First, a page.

CBC Books, June 14, 2011 (330 words)
Arthur Conan Doyle's first novel published...130 years after it was written
Summary of CBC/Radio-Canada June 7 interview with co-editor Daniel Stashower
Listen to the streaming audio interview with Daniel Stashower (6.5 minutes).
Reuters Life! June 7, 2011 (570 words)
First Conan Doyle novel to be published by Mike Collett-White
More info on the upcoming book, with comments by co-editor Jon Lellenberg
Syndicated to numerous outlets including:
BBC News, June 6, 2011 (260 words)
First Conan Doyle novel to be published by Emma Saunders
The Guardian (UK) June 6, 2011, p. 5 Main section (460 words)
Lost Conan Doyle novel to be published by AlisonFlood
Early info on the book, with comments by BL curator Rachel Foss
Scuttlebutt from the Spermaceti Press, May 2011, p. 4. (230 words)
["So I wrote another of my first books...] by Peter E. Blau
The District Messenger, no. 312, May 28, 2011 (86 words)
[Arthur Conan Doyle's first novel...] by Roger Johnson
http://www.sherlock-holmes.org.uk/pdf/DM312.pdf [note: requires Acrobat or PDF viewer]
British Library Publishing Catalogue July – December 2011, pp. 2-3 (May 2011) (360 words)
New Titles: The Narrative of John Smith
Includes an overview of the book and a low-resolution image of a manuscript page from the novel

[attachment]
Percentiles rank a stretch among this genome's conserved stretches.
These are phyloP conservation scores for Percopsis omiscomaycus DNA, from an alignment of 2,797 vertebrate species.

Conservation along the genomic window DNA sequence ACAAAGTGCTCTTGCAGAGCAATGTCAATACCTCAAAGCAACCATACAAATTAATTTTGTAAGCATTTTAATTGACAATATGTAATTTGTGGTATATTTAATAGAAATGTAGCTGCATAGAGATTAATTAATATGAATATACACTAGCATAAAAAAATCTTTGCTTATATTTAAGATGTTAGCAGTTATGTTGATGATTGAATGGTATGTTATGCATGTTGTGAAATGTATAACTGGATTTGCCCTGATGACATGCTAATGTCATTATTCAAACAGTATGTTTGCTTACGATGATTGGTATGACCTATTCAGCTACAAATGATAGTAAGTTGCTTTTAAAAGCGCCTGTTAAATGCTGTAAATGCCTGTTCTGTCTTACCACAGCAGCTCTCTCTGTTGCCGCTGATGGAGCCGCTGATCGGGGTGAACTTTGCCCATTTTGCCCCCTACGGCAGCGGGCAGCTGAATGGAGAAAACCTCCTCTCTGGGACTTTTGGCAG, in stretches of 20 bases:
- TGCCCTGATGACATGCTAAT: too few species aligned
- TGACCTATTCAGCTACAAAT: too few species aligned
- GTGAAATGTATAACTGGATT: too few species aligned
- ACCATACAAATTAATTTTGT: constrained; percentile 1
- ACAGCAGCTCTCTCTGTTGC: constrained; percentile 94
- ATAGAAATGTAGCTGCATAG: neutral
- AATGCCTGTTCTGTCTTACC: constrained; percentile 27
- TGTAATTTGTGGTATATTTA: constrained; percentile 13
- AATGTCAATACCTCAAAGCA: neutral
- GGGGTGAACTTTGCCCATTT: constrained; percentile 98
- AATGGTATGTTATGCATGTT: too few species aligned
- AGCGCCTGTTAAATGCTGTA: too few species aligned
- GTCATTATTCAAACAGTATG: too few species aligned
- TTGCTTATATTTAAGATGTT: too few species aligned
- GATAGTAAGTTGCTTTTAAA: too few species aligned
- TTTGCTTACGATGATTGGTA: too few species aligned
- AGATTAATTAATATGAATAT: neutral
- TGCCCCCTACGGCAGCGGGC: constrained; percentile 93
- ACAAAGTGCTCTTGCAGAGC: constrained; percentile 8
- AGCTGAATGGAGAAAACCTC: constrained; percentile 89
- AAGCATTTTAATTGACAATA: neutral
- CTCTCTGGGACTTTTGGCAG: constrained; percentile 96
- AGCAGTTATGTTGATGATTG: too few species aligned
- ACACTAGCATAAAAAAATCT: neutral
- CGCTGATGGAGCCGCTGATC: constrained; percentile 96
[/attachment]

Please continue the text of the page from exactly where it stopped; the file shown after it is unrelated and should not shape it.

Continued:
The Independent, December 2, 2004 (500 words)
Conan Doyle's manuscripts reveal a meticulous chronicler by Louise Jury
Describes the British Library exhibit, with quotes from BL staff
British Library Press Release, December 2, 2004 (580 words)
Elementary - wealth of Sherlock Holmes creator revealed in new display
First public display of manuscript of The Narrative of John Smith at the BL, 2 Dec. 2004 – 31 Jan. 2005
Originally posted at: http://www.bl.uk/cgi-bin/press.cgi?story=1459
British Library Press Release, May 21, 2004 (675 words)
Saved for the Nation: Conan Doyle manuscripts bought by the British Library
The BL purchases material from the Conan Doyle archives, including The Narrative of John Smith
Originally posted at: http://www.bl.uk/cgi-bin/press.cgi?story=1429
For more details about the 2004 sale and links to many more news reports, see my Conan Doyle archives sold at Christie's in 2004 page